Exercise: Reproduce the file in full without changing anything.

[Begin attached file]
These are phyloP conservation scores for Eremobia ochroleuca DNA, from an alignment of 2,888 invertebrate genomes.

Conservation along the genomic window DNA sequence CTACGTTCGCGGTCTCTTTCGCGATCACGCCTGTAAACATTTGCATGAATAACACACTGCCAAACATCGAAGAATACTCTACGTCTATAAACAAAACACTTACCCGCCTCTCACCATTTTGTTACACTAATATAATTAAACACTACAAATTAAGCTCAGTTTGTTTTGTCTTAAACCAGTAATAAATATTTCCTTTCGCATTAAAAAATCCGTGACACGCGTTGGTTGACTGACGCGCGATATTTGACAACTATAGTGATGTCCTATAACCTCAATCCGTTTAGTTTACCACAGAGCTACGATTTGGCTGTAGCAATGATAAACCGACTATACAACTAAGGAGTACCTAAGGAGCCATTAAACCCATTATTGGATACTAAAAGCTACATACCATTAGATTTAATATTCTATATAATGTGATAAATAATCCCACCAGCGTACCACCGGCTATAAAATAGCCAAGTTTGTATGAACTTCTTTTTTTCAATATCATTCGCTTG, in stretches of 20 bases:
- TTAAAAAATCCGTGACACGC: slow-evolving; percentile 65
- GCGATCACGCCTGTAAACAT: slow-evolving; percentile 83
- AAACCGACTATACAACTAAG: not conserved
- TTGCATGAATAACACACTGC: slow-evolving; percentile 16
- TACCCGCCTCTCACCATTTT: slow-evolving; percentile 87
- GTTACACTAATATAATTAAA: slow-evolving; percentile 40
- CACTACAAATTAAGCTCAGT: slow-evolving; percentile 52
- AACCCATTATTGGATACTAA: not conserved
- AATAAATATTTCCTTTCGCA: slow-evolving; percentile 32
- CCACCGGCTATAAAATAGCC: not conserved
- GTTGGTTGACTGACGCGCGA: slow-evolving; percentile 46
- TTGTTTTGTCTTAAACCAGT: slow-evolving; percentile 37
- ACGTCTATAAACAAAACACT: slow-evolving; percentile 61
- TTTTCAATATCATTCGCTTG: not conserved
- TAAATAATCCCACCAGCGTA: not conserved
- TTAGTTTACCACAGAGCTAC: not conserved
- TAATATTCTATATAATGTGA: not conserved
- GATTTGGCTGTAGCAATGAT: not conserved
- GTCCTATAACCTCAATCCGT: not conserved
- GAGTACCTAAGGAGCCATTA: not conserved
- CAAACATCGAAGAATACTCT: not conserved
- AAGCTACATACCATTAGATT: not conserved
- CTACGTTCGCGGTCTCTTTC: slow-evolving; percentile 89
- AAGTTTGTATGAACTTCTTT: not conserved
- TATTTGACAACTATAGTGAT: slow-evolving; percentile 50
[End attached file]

These are phyloP conservation scores for Eremobia ochroleuca DNA, from an alignment of 2,888 invertebrate genomes.

Conservation along the genomic window DNA sequence CTACGTTCGCGGTCTCTTTCGCGATCACGCCTGTAAACATTTGCATGAATAACACACTGCCAAACATCGAAGAATACTCTACGTCTATAAACAAAACACTTACCCGCCTCTCACCATTTTGTTACACTAATATAATTAAACACTACAAATTAAGCTCAGTTTGTTTTGTCTTAAACCAGTAATAAATATTTCCTTTCGCATTAAAAAATCCGTGACACGCGTTGGTTGACTGACGCGCGATATTTGACAACTATAGTGATGTCCTATAACCTCAATCCGTTTAGTTTACCACAGAGCTACGATTTGGCTGTAGCAATGATAAACCGACTATACAACTAAGGAGTACCTAAGGAGCCATTAAACCCATTATTGGATACTAAAAGCTACATACCATTAGATTTAATATTCTATATAATGTGATAAATAATCCCACCAGCGTACCACCGGCTATAAAATAGCCAAGTTTGTATGAACTTCTTTTTTTCAATATCATTCGCTTG, in stretches of 20 bases:
- TTAAAAAATCCGTGACACGC: slow-evolving; percentile 65
- GCGATCACGCCTGTAAACAT: slow-evolving; percentile 83
- AAACCGACTATACAACTAAG: not conserved
- TTGCATGAATAACACACTGC: slow-evolving; percentile 16
- TACCCGCCTCTCACCATTTT: slow-evolving; percentile 87
- GTTACACTAATATAATTAAA: slow-evolving; percentile 40
- CACTACAAATTAAGCTCAGT: slow-evolving; percentile 52
- AACCCATTATTGGATACTAA: not conserved
- AATAAATATTTCCTTTCGCA: slow-evolving; percentile 32
- CCACCGGCTATAAAATAGCC: not conserved
- GTTGGTTGACTGACGCGCGA: slow-evolving; percentile 46
- TTGTTTTGTCTTAAACCAGT: slow-evolving; percentile 37
- ACGTCTATAAACAAAACACT: slow-evolving; percentile 61
- TTTTCAATATCATTCGCTTG: not conserved
- TAAATAATCCCACCAGCGTA: not conserved
- TTAGTTTACCACAGAGCTAC: not conserved
- TAATATTCTATATAATGTGA: not conserved
- GATTTGGCTGTAGCAATGAT: not conserved
- GTCCTATAACCTCAATCCGT: not conserved
- GAGTACCTAAGGAGCCATTA: not conserved
- CAAACATCGAAGAATACTCT: not conserved
- AAGCTACATACCATTAGATT: not conserved
- CTACGTTCGCGGTCTCTTTC: slow-evolving; percentile 89
- AAGTTTGTATGAACTTCTTT: not conserved
- TATTTGACAACTATAGTGAT: slow-evolving; percentile 50